The medical device tax was levied partially to hinder the (over) prescription of medical devices. You and I are most familiar with devices like monitoring instruments or mobile phone sensors, but most dollars are spent on devices like stents, replacement knees, spinal fusion screws, proton beam accelerators, PET/CT scanners, etc. About $200 billion is spent on medical devices per year (about one-third the amount spent on pharmaceutical drugs). The idea behind the tax was twofold. One the one hand, Congress hoped to reduce health spending caused by the overuse of devices by taxing them. But in tandem, the influx of new patients into the health care system is expected to create more sales and revenue for device companies, allowing them to compensate for the excise the tax while bringing in more revenue for Uncle Sam.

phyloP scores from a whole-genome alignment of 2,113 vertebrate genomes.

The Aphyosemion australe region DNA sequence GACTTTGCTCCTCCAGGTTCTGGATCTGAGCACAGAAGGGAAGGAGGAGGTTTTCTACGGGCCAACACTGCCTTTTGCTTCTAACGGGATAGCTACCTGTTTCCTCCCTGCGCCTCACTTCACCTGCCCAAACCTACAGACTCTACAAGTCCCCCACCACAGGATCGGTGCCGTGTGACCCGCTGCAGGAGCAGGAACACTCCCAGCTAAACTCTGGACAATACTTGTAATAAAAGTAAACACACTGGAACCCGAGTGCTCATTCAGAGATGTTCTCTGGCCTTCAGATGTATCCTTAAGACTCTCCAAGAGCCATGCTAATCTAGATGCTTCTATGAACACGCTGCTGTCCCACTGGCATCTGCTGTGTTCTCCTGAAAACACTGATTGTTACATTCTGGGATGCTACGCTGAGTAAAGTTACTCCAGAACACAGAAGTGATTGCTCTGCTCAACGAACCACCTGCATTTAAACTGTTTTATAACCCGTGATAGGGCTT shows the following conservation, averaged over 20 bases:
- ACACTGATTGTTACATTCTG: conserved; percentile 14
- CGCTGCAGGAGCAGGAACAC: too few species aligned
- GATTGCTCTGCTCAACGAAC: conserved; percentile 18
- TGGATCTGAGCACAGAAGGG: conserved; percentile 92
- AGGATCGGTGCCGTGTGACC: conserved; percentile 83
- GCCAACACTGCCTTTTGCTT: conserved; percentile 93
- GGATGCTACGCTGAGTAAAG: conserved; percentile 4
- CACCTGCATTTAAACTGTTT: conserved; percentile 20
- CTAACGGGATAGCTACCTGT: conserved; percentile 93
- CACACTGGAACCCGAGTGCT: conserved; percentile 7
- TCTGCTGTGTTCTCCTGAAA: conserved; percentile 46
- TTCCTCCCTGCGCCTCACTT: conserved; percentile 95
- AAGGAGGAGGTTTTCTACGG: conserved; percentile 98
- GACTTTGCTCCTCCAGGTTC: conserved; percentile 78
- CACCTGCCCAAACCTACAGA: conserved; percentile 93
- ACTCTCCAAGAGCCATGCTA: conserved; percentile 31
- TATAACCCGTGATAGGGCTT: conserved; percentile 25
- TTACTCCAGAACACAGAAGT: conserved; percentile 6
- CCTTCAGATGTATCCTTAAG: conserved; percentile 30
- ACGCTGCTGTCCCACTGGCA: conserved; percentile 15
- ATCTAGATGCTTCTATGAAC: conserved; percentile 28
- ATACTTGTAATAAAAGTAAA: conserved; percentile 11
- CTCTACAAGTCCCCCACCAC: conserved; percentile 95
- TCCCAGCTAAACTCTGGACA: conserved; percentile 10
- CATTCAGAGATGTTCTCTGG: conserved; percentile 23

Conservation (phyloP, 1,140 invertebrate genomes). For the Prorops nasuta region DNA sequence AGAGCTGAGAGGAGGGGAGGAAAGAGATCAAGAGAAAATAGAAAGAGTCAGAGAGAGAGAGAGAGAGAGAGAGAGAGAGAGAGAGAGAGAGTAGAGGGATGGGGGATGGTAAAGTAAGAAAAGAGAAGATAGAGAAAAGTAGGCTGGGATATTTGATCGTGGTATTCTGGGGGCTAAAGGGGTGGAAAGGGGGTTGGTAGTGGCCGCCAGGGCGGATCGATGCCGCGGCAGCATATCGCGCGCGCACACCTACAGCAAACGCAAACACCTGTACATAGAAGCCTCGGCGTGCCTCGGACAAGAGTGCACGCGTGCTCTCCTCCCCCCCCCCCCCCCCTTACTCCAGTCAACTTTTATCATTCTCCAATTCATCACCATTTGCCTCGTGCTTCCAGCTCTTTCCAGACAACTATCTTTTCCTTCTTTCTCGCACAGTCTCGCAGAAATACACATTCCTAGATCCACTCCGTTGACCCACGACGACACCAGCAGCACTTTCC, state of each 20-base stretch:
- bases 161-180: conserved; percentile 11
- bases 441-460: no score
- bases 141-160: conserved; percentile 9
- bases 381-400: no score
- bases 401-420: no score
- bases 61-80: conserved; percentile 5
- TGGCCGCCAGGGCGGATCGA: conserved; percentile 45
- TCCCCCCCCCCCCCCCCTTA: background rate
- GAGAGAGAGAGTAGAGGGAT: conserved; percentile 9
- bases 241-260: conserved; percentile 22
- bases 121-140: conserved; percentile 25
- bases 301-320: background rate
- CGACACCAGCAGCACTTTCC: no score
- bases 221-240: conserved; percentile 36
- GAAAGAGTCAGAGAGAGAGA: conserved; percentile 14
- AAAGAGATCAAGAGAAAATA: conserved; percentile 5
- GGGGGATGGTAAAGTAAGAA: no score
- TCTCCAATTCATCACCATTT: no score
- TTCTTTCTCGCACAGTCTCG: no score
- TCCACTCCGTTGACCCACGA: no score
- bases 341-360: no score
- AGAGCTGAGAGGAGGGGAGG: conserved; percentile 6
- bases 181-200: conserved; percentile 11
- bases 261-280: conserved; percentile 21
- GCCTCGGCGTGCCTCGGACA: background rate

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Sensor-laden glove brings medical examination to the masses

How a sensor glove can benefit the patient-doctor relationship.

Recently a group of three young entrepreneurs showed off a prototype of a glove that contained sensors useful for medical examinations. Their goals were not merely to make diagnosis easier, but to save the doctor/patient relationship from the alienation of modern technology. Medical student Andrew Bishara came into O’Reilly’s Cambridge studio to discuss the glove’s capabilities, how the creators were inspired to design it, and how they plan to productize it.

Here’s the full video from our discussion:

Highlights from the conversation include:

  • Introduction to the glove and its purpose in bringing touch back into medicine. [Discussed at the 0:31 mark]